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The low-dose mammogram that you’re supposed to have once a year after you turn 40 is called a screening mammogram because it tests for any signs of cancer, which may or may not be present—plus it’s recommended even if you don’t detect any symptoms. In a way, a mammogram is like a Pap smear for your breasts. It’s very important that you have a regular mammogram after you turn 40, even if you don’t detect any changes or abnormalities in your breasts. If you have a family history, it’s possible that you will be sent for a low-dose mammogram at an earlier age than 40.

A screening mammogram is an X-ray of the breast that is used to detect breast changes in women with no other signs of breast cancer. The X-ray takes a picture of the tissue within your breasts. The mammogram consists of two X-rays of each breast. A mammogram can often detect lumps before they can be felt. Mammograms use very small doses of radiation, so there is no need to become overly concerned with radiation exposure. The benefits of detecting breast cancer early far outweigh the risk of such a small dosage of radiation. The mammogram is not completely fool-proof and a small percentage of breast cancers will go undetected by the mammogram. That is why the regular clinical and self-exams are very important as well. Sometimes your mammogram will detect an abnormality that is not cancerous, so be sure to explore your options and remember that a second opinion or other tests may be useful.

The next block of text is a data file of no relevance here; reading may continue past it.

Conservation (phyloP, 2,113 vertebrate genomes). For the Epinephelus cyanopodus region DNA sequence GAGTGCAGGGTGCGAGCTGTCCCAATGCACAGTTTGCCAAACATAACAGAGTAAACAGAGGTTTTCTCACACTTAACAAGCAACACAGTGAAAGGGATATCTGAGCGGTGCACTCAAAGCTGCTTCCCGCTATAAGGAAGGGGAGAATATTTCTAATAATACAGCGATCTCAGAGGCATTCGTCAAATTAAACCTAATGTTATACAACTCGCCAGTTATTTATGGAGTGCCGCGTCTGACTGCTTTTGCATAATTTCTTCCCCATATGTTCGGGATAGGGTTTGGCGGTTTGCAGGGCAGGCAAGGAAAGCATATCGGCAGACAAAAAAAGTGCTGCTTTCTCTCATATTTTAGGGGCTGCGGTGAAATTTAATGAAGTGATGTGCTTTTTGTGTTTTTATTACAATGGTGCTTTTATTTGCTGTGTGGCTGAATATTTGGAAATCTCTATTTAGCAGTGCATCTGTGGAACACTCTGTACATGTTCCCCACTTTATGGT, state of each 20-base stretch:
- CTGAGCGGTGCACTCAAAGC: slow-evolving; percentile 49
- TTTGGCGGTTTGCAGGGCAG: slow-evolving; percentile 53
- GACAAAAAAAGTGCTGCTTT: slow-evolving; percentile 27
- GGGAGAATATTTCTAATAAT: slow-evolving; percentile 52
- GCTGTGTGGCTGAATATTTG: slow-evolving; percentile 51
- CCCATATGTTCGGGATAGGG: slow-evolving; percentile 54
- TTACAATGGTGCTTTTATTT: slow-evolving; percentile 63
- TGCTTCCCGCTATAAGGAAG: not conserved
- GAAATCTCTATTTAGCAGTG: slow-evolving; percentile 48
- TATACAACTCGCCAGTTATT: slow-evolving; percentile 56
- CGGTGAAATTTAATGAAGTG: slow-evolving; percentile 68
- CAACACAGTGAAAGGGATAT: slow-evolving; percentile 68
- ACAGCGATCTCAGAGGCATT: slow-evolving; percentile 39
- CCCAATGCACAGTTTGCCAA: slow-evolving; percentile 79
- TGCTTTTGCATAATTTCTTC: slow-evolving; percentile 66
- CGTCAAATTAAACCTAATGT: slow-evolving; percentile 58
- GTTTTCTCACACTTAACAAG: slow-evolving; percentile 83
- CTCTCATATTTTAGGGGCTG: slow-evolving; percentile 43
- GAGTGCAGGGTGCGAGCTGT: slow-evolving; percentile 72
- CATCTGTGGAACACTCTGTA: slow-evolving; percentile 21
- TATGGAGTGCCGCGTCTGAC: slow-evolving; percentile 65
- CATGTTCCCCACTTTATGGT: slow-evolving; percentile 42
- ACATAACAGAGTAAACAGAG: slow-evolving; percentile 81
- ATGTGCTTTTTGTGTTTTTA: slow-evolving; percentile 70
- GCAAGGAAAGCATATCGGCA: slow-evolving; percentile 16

Wear a two-piece outfit to your mammogram, because you’ll need to remove the top half. You won’t be able to wear deodorant because it interferes with the images. Some women carry deodorant with them for quick application after the exam is finished. During a mammogram, you will be asked to remove all clothing on your chest and all jewelry. Your breasts will be placed on a flat X-ray table and a firm but gentle pressure will be applied using a mammogram compression device. The compression may be uncomfortable but is rarely painful. The compression is used to spread the breast tissue and to provide high quality resolution and greater detection capabilities for the mammogram. Ask your provider when you can expect to hear about your results.

A diagnostic mammogram is an X-ray of the breast that is used to diagnose already detected abnormalities such as a lump, pain, nipple discharge, etc.

Click below to read about related topics.

Introduction
Your Breasts
Breast Cancer Basics
The Breast Self-Exam
The Clinical Breast Exam
Mammogram
Breast Cancer Treatment
Other Breast Problems